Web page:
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Roman Catholic Archdiocese of Bourges

From Wikipedia, the free encyclopedia

Archdiocese of Bourges

Archidioecesis Bituricensis

Archidiocèse de Bourges
Kathedrale Bourges v2.jpg
Location
Country France
Ecclesiastical provinceTours
MetropolitanArchdiocese of Tours
Statistics
Area14,210 km2 (5,490 sq mi)
Population
- Total
- Catholics (including non-members)
(as of 2012)
549,900
502,700 (91.4%)
Parishes64
Information
DenominationCatholic
Sui iuris churchLatin Church
RiteRoman Rite
Established3rd Century
CathedralCathedral of St. Stephen in Bourges
Patron saintSt. Ursinus of Bourges
Current leadership
PopeFrancis
ArchbishopJérôme Daniel Beau
Metropolitan ArchbishopBernard-Nicolas Jean-Marie Aubertin
Bishops emeritusHubert Barbier
Armand Maillard
Website
catholique-bourges.cef.fr

The Roman Catholic Archdiocese of Bourges (Latin: Archidioecesis Bituricensis; French: Archidiocèse de Bourges) is an archdiocese of the Latin Rite of the Roman Catholic Church in France. The Archdiocese comprises the departements of Cher and Indre in the Region of Val de Loire. Bourges Cathedral stands in the city of Bourges in the  department of  Cher. Although this is still titled as an Archdiocese, it ceased as a metropolitan see in 2002 and is now a suffragan in the ecclesiastical province of Tours.

In 2002 it lost its  metropolitan function (and thus the archbishop no longer wears the pallium), its province having ceased to exist (the province had already been substantially modified from the late Roman province of Aquitania Prima with which it had initially corresponded -  Albi had been erected as an archbishopric in the medieval context of heresiological conflict;  Orléans,  Chartres and  Blois - historically dependent on  Sens - had been attached to  Paris, from which they passed to Bourges in the 1960s). The Archdiocese (also the three above- mentioned sees) is now suffragan to the Archdiocese of Tours; other dioceses until recently dependent on Bourges are now suffragans of the  Clermont-Ferrand Archdiocese. Historical ecclesiastical geography has here thus changed to correspond with  France's new regions, much as diocesan and provincial boundaries from Napoleon's Concordat of 1801 onwards changed mainly in accordance with those of the  Revolution's départements.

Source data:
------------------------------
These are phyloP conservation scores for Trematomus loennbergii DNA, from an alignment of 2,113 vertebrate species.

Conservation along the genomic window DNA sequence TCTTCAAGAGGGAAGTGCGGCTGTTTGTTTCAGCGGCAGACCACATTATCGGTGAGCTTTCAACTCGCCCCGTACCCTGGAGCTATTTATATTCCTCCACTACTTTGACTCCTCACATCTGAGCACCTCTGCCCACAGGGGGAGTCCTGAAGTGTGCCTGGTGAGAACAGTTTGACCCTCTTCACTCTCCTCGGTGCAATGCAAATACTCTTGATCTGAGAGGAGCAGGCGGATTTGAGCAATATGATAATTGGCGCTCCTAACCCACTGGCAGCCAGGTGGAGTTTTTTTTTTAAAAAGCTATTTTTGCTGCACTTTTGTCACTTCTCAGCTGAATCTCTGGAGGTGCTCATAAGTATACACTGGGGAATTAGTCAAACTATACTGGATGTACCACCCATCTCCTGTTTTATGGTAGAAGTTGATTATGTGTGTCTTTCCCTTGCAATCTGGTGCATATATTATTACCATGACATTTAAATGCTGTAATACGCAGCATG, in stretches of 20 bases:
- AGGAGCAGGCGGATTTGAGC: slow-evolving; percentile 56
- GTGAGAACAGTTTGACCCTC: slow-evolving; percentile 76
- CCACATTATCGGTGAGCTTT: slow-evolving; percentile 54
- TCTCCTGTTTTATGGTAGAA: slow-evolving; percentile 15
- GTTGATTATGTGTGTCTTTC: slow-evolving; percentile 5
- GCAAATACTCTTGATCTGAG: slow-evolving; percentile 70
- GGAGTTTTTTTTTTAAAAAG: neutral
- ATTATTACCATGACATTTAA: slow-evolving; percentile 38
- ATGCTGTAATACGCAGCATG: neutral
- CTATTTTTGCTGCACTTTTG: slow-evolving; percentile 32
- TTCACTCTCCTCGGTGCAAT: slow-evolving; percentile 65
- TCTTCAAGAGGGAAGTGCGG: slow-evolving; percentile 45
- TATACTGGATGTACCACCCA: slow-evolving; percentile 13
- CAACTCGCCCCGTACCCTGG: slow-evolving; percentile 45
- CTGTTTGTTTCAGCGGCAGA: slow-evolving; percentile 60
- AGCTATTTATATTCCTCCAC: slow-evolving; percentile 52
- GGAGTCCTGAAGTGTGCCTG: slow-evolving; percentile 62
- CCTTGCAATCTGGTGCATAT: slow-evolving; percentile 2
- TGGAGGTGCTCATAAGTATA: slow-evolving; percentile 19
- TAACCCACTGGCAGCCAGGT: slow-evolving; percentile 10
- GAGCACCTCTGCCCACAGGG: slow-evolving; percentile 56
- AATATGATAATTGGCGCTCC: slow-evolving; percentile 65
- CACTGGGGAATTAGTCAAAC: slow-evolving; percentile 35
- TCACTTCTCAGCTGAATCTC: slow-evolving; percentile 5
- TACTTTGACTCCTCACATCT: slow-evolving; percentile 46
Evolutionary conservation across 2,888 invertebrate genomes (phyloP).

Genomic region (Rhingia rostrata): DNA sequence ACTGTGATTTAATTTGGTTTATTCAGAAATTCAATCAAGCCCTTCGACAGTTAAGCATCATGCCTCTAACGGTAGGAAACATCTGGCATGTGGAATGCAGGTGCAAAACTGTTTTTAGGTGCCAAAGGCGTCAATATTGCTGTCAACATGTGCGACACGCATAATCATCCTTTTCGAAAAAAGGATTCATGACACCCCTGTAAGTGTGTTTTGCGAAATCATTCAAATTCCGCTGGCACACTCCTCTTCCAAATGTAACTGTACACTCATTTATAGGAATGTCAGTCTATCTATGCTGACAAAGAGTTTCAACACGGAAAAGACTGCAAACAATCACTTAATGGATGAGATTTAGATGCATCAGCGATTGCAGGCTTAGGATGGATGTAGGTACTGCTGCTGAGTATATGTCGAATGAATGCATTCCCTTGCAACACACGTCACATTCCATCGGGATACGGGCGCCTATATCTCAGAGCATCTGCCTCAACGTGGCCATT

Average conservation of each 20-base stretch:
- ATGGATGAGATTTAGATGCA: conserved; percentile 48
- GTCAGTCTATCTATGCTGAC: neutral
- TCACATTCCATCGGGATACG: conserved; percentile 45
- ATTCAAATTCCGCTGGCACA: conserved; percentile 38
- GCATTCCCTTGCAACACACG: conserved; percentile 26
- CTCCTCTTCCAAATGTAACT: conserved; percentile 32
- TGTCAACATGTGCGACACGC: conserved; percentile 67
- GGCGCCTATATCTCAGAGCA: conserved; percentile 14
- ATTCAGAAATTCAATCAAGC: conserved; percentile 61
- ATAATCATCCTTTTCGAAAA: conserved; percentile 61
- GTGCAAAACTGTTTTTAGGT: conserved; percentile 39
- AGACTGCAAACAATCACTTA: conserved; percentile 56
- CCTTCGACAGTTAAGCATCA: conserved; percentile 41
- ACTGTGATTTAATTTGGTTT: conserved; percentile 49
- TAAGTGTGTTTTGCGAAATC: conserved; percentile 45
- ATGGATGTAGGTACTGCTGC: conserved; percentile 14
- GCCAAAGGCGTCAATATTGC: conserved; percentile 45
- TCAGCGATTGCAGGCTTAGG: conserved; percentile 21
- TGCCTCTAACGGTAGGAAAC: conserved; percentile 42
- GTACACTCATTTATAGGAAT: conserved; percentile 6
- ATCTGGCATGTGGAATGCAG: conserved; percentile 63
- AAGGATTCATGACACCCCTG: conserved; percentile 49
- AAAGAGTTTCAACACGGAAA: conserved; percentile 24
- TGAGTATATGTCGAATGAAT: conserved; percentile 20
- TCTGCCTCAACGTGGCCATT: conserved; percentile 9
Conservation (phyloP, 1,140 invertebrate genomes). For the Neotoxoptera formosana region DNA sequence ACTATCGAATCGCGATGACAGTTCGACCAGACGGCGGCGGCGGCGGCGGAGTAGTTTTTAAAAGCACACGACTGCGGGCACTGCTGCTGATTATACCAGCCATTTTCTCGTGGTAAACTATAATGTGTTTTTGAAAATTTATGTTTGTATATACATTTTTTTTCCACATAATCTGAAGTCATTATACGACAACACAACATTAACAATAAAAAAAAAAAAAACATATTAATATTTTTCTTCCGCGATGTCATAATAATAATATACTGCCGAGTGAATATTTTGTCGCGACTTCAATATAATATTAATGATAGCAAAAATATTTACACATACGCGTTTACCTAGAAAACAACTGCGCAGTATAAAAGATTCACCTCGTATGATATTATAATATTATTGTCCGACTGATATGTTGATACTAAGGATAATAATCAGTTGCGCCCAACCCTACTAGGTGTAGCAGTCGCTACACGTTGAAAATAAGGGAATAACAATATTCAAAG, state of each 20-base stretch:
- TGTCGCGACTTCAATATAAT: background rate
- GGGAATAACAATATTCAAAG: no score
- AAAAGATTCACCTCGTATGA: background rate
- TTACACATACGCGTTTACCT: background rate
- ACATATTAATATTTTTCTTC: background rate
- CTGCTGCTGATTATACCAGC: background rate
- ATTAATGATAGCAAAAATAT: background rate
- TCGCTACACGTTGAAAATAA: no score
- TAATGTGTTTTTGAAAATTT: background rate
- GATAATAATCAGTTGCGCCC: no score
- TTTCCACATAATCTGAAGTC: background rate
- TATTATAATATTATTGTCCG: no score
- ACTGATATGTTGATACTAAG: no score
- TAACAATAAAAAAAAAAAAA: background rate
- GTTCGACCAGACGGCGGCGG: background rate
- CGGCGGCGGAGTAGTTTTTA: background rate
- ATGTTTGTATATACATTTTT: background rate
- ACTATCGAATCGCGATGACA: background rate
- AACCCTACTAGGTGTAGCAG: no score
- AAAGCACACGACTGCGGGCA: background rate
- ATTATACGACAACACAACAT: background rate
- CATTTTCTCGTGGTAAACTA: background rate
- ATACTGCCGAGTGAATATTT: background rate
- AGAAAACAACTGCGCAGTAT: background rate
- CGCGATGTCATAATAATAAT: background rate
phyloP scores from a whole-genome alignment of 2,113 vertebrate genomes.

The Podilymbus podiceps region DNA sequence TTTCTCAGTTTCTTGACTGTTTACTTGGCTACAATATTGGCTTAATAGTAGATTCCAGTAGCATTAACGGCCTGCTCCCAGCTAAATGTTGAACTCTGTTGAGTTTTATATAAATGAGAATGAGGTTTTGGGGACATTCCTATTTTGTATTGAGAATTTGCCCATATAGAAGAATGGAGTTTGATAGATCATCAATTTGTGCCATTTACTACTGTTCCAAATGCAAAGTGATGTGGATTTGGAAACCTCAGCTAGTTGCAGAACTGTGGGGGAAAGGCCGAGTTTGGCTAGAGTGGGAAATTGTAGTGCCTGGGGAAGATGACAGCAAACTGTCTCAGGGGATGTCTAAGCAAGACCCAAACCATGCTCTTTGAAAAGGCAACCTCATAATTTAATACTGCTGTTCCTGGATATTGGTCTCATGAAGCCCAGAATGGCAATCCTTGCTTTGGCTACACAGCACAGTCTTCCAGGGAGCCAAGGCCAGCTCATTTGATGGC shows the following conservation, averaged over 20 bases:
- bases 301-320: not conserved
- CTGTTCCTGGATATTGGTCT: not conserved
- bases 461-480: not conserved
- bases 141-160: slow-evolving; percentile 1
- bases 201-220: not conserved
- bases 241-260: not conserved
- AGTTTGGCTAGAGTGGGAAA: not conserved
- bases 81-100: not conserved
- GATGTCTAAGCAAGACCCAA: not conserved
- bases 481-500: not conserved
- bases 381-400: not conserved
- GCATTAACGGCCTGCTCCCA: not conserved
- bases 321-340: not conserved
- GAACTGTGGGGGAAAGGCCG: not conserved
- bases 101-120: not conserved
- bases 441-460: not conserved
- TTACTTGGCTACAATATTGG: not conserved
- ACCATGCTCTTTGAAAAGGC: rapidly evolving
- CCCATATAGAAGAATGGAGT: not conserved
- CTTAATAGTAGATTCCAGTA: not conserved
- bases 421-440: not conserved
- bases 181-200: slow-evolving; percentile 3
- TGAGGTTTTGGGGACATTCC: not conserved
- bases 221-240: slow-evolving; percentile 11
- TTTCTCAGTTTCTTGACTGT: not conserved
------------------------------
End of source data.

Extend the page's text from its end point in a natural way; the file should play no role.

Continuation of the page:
History

The diocese was founded in the 3rd century. Its first bishop was St. Ursinus of Bourges. In the Middle Ages there was a dispute between the bishop of Bourges and the bishop of Bordeaux about the primacy of Aquitaine. Bourges was the place of many synods. The synods 1225 and 1226 are the most important and dealt with the Albigenses.

Bishops of Bourges

To 600

  • St. Ursinus of Bourges (3rd century)
  • Sevitianus
  • Aetherius
  • Thecretus
  • Marcellus (all prior to 337)
  • Saint Viateur (Viator) 337–354 [1]
  • : Leothère 354–363
  • : Pauper 363–377
  • Palladius (377–384)
  • : Villice 384–412
  • : Avit 412–431
  • : Saint Pallais II 448–462
  • Leo (453)
  • Euloge 462–469